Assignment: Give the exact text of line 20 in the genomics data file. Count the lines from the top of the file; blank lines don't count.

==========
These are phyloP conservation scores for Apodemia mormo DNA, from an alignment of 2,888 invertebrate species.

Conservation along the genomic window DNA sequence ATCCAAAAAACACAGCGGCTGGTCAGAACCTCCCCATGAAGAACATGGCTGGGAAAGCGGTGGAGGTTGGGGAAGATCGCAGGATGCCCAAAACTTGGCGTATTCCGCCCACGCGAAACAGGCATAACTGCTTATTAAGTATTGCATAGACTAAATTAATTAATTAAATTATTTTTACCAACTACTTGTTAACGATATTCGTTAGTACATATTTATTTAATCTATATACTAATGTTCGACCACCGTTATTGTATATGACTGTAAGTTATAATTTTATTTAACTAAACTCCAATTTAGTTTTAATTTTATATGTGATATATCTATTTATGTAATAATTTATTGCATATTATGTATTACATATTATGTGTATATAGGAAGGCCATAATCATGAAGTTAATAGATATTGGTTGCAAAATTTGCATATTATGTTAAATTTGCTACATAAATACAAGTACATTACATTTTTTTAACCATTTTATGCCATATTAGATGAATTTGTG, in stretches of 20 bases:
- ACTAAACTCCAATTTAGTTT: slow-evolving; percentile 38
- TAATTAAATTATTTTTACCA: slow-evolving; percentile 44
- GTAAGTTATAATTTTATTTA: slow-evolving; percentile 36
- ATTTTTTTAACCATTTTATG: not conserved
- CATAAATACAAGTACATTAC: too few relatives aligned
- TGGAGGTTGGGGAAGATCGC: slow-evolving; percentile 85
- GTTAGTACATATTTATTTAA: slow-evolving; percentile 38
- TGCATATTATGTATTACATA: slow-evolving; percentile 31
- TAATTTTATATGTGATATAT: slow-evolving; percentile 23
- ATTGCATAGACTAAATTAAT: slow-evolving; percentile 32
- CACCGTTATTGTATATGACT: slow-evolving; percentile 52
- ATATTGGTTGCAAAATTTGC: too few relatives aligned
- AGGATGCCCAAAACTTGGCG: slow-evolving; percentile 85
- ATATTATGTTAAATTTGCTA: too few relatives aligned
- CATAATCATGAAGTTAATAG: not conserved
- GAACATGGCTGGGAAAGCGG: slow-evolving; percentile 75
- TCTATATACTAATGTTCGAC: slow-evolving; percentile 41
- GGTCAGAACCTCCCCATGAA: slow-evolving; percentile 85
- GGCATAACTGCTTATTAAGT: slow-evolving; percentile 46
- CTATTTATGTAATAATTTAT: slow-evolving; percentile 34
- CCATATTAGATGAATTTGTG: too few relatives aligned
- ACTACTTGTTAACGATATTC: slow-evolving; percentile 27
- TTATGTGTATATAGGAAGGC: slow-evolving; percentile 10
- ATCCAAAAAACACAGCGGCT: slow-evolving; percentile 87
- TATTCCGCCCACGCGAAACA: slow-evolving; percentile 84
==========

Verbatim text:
- GGTCAGAACCTCCCCATGAA: slow-evolving; percentile 85